Rotisserie chickens are accompanied by potatoes cooked in duck fat with onions & fresh herbs

I've timed by upcoming September visit to Sarlat so that my stay includes Saturday, their largest outdoor market.  I intend to fill my suitcase with Perigord's tantalizing delicacies.  But, I'm equally looking forward to Sarlat's mid-week nights when the village feels its most alluring.




Wednesday, July 6, 2022

Croatia Wines Sweep International Awards

                               Korcula Island boasts two of Europe's highest scoring wines

Wine-Knows' leasing of a private yacht in Croatia next year couldn’t be more perfectly timed.   Decanter Magazine (the European equivalent of Wine Spectator) has released its annual World Wine Awards, the globe’s largest and one of the most influential wine competitions.  Decanter has a rigorous analysis process where wines are judged by panels of hundreds of experts including wine critics, retailers and winemakers.  Croatia’s wines were some of the highest-scoring wines of the entire competition.

                         We'll board our yacht next September--- only 1 or 2 spaces are available

I’ve got even better news for the “hottie yachties” with confirmed spots on the Croatian yacht:   the stars of Decanters awards were all coastal wines from Croatia.   But, the story keeps getting better:  two of the three wines with nearly perfect scores (97 out of 100) are from an island that Wine-Knows will be visiting on the yacht, Korcula.   Another winner’s circle Decanter wine is from Hvar island…which Wine-Knows will also be visiting.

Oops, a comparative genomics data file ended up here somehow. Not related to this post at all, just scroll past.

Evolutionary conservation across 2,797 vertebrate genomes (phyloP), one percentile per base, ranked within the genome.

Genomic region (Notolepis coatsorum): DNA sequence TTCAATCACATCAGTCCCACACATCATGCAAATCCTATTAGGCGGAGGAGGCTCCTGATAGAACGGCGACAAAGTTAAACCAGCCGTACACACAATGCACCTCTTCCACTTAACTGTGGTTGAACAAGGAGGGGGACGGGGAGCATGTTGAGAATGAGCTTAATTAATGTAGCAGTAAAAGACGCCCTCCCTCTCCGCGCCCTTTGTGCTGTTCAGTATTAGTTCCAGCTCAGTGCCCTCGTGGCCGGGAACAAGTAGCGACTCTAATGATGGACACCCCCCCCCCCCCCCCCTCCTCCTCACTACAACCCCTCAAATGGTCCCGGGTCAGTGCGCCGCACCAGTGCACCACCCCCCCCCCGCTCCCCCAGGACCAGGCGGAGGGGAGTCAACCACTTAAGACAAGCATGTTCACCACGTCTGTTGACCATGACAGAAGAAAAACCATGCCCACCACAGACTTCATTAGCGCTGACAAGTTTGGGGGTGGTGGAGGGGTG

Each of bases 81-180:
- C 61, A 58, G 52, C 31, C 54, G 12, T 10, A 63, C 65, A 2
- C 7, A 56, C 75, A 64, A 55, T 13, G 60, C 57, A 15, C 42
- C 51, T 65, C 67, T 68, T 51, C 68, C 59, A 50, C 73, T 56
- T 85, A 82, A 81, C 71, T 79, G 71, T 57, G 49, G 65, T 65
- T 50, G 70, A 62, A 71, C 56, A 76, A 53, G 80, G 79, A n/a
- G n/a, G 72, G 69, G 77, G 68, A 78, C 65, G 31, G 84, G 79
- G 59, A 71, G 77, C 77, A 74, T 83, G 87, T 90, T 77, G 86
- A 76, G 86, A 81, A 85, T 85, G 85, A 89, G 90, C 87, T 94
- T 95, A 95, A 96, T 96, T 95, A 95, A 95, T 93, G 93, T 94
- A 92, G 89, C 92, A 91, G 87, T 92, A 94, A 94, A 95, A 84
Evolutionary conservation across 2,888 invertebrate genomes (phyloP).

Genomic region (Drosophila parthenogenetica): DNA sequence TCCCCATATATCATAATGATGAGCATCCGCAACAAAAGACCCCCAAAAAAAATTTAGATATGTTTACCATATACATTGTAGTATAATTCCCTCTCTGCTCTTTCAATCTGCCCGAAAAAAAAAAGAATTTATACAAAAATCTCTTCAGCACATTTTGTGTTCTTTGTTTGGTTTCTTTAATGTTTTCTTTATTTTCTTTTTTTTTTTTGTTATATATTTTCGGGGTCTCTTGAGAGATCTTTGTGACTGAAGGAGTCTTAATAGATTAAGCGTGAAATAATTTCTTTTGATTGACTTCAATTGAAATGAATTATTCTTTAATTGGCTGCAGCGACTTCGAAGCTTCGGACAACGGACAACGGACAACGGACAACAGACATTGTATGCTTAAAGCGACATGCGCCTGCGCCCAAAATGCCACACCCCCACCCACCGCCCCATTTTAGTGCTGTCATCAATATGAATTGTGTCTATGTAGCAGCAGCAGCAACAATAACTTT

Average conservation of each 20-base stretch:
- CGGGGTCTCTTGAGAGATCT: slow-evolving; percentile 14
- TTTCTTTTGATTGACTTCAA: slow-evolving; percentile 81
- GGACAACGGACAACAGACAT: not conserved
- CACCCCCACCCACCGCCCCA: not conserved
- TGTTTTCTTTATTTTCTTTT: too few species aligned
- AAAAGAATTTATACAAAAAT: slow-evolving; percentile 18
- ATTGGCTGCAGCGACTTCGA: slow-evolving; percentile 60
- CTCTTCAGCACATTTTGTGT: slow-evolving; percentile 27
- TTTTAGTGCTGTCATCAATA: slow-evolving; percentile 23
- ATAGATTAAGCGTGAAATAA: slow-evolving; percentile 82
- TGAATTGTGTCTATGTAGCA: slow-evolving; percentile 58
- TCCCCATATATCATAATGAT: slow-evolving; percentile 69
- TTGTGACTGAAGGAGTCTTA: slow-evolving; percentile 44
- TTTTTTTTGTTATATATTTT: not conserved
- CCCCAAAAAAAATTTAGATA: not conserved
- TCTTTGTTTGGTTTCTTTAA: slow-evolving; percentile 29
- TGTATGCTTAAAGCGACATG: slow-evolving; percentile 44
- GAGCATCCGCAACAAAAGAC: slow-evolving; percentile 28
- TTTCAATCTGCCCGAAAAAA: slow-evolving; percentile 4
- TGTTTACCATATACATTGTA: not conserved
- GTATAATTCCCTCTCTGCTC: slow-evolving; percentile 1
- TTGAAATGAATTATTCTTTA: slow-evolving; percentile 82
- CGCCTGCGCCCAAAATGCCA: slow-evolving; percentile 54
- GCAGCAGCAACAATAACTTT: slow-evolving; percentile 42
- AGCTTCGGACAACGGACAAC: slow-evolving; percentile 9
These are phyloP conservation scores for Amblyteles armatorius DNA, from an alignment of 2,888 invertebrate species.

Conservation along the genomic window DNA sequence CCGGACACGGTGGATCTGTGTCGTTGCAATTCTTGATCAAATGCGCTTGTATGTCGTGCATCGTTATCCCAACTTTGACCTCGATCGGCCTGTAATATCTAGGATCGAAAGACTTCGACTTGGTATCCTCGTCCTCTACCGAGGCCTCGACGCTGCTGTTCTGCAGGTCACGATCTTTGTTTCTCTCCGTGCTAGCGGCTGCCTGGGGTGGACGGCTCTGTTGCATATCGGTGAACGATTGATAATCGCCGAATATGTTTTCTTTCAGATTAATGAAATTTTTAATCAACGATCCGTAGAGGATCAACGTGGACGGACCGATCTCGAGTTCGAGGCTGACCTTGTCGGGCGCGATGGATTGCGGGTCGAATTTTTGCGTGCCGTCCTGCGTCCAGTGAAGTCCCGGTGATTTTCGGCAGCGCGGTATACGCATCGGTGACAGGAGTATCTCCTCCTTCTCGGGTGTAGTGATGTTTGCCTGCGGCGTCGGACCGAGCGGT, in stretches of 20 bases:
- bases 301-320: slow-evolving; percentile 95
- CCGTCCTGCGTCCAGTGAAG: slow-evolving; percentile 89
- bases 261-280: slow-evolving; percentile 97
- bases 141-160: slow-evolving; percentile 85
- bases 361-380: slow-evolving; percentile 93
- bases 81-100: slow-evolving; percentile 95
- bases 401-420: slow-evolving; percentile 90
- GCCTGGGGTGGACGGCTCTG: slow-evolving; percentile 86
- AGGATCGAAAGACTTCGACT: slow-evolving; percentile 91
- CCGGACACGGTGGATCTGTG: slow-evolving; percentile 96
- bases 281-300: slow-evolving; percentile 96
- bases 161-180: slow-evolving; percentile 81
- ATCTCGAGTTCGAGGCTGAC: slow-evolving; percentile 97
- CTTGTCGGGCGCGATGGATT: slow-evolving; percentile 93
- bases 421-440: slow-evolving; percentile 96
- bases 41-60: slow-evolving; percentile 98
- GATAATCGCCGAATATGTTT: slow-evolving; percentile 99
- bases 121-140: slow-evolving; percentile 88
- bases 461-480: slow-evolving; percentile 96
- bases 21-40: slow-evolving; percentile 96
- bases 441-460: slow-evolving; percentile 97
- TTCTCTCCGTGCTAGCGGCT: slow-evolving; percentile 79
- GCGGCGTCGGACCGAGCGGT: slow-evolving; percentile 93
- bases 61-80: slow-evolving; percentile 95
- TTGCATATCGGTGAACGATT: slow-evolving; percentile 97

This producer's GRK stole the show

It isn’t by chance that Wine-Knows’ itinerary includes both of these islands.  Korcula has long been known for production of under-the-radar but world-class wines.   The island’s stunning wines remain basically unknown for a mixture of reasons.  First, production is small.  Second, the wines are made from native grape varietals that are only grown on Korcula.  Third, who would buy a wine made from a grape they can’t even pronounce such as “Grk?”   Wine-Knows would!  We love the complex white wine made from this unknown grape!

                                 Like Grk, Posip is a grape varietal only grown in Croatia

Korcula, however, isn’t a one-trick wine pony.  Another 97 point Decanter wine is made from the Posip grape, an indigenous varietal to coastal Croatia. The white wine made from Posip can be rich and exotic.  On the reconnaissance trip to select the yacht, a Posip wine from Korcula really rocked my world.  While it wasn’t on Decanter’s final list, it still remains indelibly etched in my wine memory bank.

                         One of Croatia's 10 Michelin star restaurants is located on Korcula

But, Korcula island isn’t just about exemplary wine.  It’s also a foodies’ paradise:  Korcula boasts one of the few Michelin star restaurants in Croatia, and its olive oil and cheeses are well known.  Perhaps the island’s most famous claim to fame, however, is the fact that it was the birthplace of 13th century explorer Marco Polo.

                      Plavac Mali, indigenous to Croatia, is the parent grape of Zinfandel

Hvar island is home to another of Decanter's highest scoring wines.   Unlike the two Korcula whites, this award-winner is a red wine made from the only-grown-in-Croatia grape, Plavic Mali.  DNA research has shown Plavic Mali to be one of the parents of Zinfandel (the other being Dobricic, another native grape from Croatia).  Age-worthy Plavic Mali produces complex rich reds.

                           The doorway to a private Croatian yacht awaits 1-2 more travelers

While the second week on the yacht is sold out with a full waiting list, there is a spot for one or two persons on the first week, September 2-9, 2023: